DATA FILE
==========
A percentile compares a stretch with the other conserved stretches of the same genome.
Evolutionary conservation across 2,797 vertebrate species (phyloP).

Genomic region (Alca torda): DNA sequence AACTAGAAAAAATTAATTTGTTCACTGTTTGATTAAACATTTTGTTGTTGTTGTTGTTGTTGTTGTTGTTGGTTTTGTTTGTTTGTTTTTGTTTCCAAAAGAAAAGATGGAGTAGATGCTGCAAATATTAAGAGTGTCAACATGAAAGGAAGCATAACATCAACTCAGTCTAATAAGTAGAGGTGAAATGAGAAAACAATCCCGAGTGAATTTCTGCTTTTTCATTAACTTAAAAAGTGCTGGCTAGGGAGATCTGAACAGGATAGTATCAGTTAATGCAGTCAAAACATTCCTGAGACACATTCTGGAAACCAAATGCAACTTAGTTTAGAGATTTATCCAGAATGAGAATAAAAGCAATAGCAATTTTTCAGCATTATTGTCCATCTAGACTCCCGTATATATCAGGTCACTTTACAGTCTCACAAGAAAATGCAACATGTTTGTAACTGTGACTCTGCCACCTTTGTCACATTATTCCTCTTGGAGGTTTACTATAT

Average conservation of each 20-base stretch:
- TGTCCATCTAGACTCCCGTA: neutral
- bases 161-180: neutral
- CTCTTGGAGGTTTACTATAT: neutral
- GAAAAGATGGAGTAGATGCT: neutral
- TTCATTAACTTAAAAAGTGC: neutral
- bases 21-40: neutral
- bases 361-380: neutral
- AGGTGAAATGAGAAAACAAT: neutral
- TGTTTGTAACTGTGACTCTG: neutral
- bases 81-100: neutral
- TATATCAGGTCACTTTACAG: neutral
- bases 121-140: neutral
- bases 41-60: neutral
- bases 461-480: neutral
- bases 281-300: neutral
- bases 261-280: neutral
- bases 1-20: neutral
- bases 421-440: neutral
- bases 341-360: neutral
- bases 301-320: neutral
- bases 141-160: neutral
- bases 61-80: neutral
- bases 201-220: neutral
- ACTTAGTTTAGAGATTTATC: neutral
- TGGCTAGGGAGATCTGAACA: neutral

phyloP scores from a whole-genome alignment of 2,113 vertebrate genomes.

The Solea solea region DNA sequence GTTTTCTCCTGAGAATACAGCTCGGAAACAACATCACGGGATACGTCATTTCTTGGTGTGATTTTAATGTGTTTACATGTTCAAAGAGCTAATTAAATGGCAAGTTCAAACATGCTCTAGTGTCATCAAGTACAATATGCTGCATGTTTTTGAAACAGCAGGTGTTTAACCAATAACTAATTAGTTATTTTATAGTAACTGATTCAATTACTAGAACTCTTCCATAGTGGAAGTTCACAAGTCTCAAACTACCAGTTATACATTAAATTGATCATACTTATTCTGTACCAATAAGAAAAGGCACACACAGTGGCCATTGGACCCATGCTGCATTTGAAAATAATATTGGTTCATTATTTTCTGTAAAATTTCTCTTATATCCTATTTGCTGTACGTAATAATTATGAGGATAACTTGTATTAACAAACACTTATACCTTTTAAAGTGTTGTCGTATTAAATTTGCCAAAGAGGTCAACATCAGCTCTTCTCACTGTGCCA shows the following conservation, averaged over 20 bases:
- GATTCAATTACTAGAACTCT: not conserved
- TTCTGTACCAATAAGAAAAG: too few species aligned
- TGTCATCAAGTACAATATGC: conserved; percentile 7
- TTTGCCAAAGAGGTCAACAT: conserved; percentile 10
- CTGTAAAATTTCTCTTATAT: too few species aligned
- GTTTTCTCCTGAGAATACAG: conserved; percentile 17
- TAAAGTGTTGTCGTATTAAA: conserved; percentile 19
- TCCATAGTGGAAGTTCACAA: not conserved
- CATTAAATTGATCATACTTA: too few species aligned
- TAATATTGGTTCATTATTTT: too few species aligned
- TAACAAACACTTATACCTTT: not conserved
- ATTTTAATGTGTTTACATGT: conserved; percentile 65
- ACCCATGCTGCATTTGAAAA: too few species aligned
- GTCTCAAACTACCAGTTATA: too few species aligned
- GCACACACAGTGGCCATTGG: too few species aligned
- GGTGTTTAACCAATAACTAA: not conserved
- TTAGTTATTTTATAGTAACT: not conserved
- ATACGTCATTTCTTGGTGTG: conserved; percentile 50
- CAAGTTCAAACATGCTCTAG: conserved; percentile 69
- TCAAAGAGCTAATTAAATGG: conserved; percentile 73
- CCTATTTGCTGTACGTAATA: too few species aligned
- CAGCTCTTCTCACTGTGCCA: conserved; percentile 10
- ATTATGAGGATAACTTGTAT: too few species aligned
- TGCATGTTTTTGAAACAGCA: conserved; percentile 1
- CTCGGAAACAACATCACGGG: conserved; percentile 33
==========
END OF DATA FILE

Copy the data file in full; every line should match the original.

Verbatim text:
A percentile compares a stretch with the other conserved stretches of the same genome.
Evolutionary conservation across 2,797 vertebrate species (phyloP).

Genomic region (Alca torda): DNA sequence AACTAGAAAAAATTAATTTGTTCACTGTTTGATTAAACATTTTGTTGTTGTTGTTGTTGTTGTTGTTGTTGGTTTTGTTTGTTTGTTTTTGTTTCCAAAAGAAAAGATGGAGTAGATGCTGCAAATATTAAGAGTGTCAACATGAAAGGAAGCATAACATCAACTCAGTCTAATAAGTAGAGGTGAAATGAGAAAACAATCCCGAGTGAATTTCTGCTTTTTCATTAACTTAAAAAGTGCTGGCTAGGGAGATCTGAACAGGATAGTATCAGTTAATGCAGTCAAAACATTCCTGAGACACATTCTGGAAACCAAATGCAACTTAGTTTAGAGATTTATCCAGAATGAGAATAAAAGCAATAGCAATTTTTCAGCATTATTGTCCATCTAGACTCCCGTATATATCAGGTCACTTTACAGTCTCACAAGAAAATGCAACATGTTTGTAACTGTGACTCTGCCACCTTTGTCACATTATTCCTCTTGGAGGTTTACTATAT

Average conservation of each 20-base stretch:
- TGTCCATCTAGACTCCCGTA: neutral
- bases 161-180: neutral
- CTCTTGGAGGTTTACTATAT: neutral
- GAAAAGATGGAGTAGATGCT: neutral
- TTCATTAACTTAAAAAGTGC: neutral
- bases 21-40: neutral
- bases 361-380: neutral
- AGGTGAAATGAGAAAACAAT: neutral
- TGTTTGTAACTGTGACTCTG: neutral
- bases 81-100: neutral
- TATATCAGGTCACTTTACAG: neutral
- bases 121-140: neutral
- bases 41-60: neutral
- bases 461-480: neutral
- bases 281-300: neutral
- bases 261-280: neutral
- bases 1-20: neutral
- bases 421-440: neutral
- bases 341-360: neutral
- bases 301-320: neutral
- bases 141-160: neutral
- bases 61-80: neutral
- bases 201-220: neutral
- ACTTAGTTTAGAGATTTATC: neutral
- TGGCTAGGGAGATCTGAACA: neutral

phyloP scores from a whole-genome alignment of 2,113 vertebrate genomes.

The Solea solea region DNA sequence GTTTTCTCCTGAGAATACAGCTCGGAAACAACATCACGGGATACGTCATTTCTTGGTGTGATTTTAATGTGTTTACATGTTCAAAGAGCTAATTAAATGGCAAGTTCAAACATGCTCTAGTGTCATCAAGTACAATATGCTGCATGTTTTTGAAACAGCAGGTGTTTAACCAATAACTAATTAGTTATTTTATAGTAACTGATTCAATTACTAGAACTCTTCCATAGTGGAAGTTCACAAGTCTCAAACTACCAGTTATACATTAAATTGATCATACTTATTCTGTACCAATAAGAAAAGGCACACACAGTGGCCATTGGACCCATGCTGCATTTGAAAATAATATTGGTTCATTATTTTCTGTAAAATTTCTCTTATATCCTATTTGCTGTACGTAATAATTATGAGGATAACTTGTATTAACAAACACTTATACCTTTTAAAGTGTTGTCGTATTAAATTTGCCAAAGAGGTCAACATCAGCTCTTCTCACTGTGCCA shows the following conservation, averaged over 20 bases:
- GATTCAATTACTAGAACTCT: not conserved
- TTCTGTACCAATAAGAAAAG: too few species aligned
- TGTCATCAAGTACAATATGC: conserved; percentile 7
- TTTGCCAAAGAGGTCAACAT: conserved; percentile 10
- CTGTAAAATTTCTCTTATAT: too few species aligned
- GTTTTCTCCTGAGAATACAG: conserved; percentile 17
- TAAAGTGTTGTCGTATTAAA: conserved; percentile 19
- TCCATAGTGGAAGTTCACAA: not conserved
- CATTAAATTGATCATACTTA: too few species aligned
- TAATATTGGTTCATTATTTT: too few species aligned
- TAACAAACACTTATACCTTT: not conserved
- ATTTTAATGTGTTTACATGT: conserved; percentile 65
- ACCCATGCTGCATTTGAAAA: too few species aligned
- GTCTCAAACTACCAGTTATA: too few species aligned
- GCACACACAGTGGCCATTGG: too few species aligned
- GGTGTTTAACCAATAACTAA: not conserved
- TTAGTTATTTTATAGTAACT: not conserved
- ATACGTCATTTCTTGGTGTG: conserved; percentile 50
- CAAGTTCAAACATGCTCTAG: conserved; percentile 69
- TCAAAGAGCTAATTAAATGG: conserved; percentile 73
- CCTATTTGCTGTACGTAATA: too few species aligned
- CAGCTCTTCTCACTGTGCCA: conserved; percentile 10
- ATTATGAGGATAACTTGTAT: too few species aligned
- TGCATGTTTTTGAAACAGCA: conserved; percentile 1
- CTCGGAAACAACATCACGGG: conserved; percentile 33